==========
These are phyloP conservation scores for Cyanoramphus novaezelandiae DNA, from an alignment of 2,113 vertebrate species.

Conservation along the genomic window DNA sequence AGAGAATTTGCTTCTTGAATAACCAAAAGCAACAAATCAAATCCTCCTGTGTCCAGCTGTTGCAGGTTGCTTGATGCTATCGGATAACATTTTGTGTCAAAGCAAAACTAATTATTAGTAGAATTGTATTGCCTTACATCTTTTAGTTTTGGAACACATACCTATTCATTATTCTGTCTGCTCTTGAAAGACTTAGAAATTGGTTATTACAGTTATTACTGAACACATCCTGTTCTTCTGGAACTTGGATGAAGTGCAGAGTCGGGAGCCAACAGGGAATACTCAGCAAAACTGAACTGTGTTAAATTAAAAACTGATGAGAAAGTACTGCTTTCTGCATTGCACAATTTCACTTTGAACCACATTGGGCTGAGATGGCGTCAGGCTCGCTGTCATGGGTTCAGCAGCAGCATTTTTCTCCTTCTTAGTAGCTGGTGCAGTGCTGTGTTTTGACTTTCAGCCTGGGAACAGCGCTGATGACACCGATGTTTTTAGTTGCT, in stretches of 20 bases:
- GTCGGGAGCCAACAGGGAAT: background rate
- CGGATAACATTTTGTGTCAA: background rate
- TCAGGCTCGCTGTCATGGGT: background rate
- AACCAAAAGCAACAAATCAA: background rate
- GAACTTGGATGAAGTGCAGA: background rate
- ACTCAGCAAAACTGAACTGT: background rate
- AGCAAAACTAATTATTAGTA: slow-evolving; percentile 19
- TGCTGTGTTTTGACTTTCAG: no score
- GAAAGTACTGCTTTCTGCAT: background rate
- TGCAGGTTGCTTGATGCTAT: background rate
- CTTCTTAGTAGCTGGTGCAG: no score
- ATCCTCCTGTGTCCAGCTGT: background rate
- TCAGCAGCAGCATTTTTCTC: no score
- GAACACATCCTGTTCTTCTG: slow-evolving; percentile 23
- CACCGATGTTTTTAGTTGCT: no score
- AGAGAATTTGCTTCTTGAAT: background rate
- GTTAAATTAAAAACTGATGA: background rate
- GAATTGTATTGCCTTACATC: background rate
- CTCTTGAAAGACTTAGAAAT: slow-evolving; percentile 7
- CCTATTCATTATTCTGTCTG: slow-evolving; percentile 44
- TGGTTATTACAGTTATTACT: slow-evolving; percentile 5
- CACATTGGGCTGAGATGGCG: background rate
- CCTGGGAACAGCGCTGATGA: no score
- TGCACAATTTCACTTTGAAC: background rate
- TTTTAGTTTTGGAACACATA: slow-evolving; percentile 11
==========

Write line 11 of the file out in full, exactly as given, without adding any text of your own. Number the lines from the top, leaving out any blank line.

- GAAAGTACTGCTTTCTGCAT: background rate